In essence, EUAs and ACUs will become fully fungible, creating a single market for allowances.  

Amending legislation to the Clean Energy Act 2011 was passed in December 2012 which established the one way link. The practical effect of this is that from July 1, 2015, the ACU price is expected to mirror the EUA price. 

With the ACU price fixed at $23 to $25 until June 30, 2015, the ACU price would drop by over $20 overnight if EUA prices were to remain at current levels. Contrast this to the existing Treasury modelling, which projected the ACU price for 2015-2016 to be $29.      

Could the government do anything to increase Australia’s carbon price from July 2015?

Prior to the linkage announcement last year, the CPM had a floor price (starting at $15) built into its legislation. However, as part of the deal struck with the EU, this was removed from the CE Act in December 2012 and it is extremely unlikely this could be revived.

We have had a look at other parts of the CPM design under the CE Act to see if we can come up with any options which could be used by the government to achieve a higher carbon price.  Possibilities include: 

1. Defer start of linkage with EU ETS to July 2018

The amendments made to the CE Act in late 2012 firmly entrench the ability for liable entities to use EUAs from the start of the flexible price period on July 1, 2015. This has been done by including EUAs within the “eligible international emission units” that can be surrendered from that date.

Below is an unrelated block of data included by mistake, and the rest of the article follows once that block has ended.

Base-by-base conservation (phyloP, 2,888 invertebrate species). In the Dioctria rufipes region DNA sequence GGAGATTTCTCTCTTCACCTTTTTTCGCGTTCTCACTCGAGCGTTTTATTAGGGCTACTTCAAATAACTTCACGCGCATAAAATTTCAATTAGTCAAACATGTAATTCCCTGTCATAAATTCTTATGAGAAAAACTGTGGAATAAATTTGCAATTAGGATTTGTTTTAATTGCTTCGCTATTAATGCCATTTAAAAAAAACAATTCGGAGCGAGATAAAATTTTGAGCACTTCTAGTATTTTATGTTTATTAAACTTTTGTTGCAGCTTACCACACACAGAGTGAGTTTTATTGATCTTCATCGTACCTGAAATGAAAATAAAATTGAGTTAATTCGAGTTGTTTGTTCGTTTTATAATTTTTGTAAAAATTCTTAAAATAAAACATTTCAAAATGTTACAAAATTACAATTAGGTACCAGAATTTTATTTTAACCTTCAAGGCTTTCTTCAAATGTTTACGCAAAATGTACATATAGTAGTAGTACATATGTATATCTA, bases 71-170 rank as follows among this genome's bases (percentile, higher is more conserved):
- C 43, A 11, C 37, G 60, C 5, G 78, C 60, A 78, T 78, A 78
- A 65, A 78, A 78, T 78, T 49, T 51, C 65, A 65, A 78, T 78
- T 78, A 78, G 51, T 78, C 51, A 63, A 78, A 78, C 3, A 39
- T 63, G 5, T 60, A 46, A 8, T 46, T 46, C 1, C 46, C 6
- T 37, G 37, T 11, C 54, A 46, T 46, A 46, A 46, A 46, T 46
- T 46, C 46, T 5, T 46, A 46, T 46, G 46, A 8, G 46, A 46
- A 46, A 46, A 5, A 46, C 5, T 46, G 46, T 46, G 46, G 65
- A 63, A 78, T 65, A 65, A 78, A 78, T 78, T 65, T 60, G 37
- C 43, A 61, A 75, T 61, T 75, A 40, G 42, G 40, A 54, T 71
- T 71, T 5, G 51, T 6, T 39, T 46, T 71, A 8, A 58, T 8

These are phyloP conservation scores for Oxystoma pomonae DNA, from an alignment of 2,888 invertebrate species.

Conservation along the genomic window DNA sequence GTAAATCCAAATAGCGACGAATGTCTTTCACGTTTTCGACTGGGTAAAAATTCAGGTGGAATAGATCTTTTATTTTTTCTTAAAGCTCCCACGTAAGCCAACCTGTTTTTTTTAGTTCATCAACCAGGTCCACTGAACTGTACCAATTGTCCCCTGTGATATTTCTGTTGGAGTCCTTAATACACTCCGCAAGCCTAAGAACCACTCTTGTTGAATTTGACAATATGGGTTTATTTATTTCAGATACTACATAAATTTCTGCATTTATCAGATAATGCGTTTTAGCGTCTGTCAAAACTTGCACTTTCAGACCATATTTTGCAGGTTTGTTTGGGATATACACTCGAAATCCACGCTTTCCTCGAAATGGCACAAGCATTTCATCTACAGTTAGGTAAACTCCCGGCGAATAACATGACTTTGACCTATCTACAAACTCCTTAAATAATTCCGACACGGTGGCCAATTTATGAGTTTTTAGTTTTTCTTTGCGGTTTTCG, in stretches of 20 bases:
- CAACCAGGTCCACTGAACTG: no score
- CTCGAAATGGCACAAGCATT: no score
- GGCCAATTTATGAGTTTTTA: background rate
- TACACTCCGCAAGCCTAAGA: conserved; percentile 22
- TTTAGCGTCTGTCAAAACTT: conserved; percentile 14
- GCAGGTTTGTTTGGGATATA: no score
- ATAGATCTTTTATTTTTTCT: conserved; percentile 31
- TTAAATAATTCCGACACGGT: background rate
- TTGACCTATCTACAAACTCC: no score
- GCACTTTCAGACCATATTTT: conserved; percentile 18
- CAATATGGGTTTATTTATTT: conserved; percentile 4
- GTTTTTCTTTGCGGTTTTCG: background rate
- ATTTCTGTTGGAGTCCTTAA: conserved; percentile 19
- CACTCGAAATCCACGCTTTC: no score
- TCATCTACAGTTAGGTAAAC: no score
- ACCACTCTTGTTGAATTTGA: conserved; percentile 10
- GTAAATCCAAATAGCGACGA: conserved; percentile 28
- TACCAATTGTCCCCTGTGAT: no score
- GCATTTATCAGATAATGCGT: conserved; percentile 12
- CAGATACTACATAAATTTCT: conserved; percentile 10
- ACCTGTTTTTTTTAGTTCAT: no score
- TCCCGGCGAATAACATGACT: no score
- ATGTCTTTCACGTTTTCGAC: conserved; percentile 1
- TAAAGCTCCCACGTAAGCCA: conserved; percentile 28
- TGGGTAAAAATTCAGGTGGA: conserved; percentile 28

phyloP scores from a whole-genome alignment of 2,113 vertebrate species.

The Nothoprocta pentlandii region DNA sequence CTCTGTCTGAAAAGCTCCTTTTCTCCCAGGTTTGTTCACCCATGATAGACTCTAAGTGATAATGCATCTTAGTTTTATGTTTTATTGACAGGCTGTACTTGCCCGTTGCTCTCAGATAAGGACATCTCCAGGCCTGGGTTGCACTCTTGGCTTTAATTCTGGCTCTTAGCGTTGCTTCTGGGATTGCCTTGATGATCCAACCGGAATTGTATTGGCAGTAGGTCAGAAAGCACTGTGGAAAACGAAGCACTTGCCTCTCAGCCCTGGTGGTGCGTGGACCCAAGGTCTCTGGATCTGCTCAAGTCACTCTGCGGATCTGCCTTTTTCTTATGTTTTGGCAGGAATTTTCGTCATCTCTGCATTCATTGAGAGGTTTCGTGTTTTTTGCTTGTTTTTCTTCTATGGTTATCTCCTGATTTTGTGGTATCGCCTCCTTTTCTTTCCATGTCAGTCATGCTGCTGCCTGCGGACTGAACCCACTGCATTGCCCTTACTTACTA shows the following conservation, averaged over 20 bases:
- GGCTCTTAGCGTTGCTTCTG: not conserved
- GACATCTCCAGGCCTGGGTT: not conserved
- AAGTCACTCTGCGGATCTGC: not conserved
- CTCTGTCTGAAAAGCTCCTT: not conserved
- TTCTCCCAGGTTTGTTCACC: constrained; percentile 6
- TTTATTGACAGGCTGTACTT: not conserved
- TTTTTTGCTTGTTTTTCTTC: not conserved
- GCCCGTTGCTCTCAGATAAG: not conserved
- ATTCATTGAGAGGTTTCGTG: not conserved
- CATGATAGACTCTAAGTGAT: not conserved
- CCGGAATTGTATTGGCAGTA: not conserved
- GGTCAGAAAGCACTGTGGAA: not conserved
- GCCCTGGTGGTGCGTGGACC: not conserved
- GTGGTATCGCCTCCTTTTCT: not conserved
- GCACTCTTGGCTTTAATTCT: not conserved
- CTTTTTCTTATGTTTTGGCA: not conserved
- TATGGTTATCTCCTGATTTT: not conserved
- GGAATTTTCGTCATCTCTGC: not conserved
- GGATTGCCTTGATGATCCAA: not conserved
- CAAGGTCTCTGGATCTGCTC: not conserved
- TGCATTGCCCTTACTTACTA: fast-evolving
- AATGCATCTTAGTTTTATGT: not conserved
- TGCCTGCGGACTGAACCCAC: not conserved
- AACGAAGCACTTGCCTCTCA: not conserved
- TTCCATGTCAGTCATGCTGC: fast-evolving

Any proposal to defer the use of EUAs under the CPM would therefore require further amendments to the legislation to provide that EUAs cannot be surrendered until July 1, 2018. 

Given the timing of the election and the current workload of the Department of Industry, Innovation, Climate Change, Science, Research and Tertiary Education, this may not be a feasible option, even if it was politically acceptable.  Whether it could be pursued post election will depend upon the election result.

2. Use the auction process to inflate the ACU price

The CE Act provides that ACUs for use in the flexible price period will be sold at auctions conducted by the Clean Energy Regulator. The provisions include the ability for the minister for climate change to set a 'reserve charge amount' through a ministerial determination for a specified auction.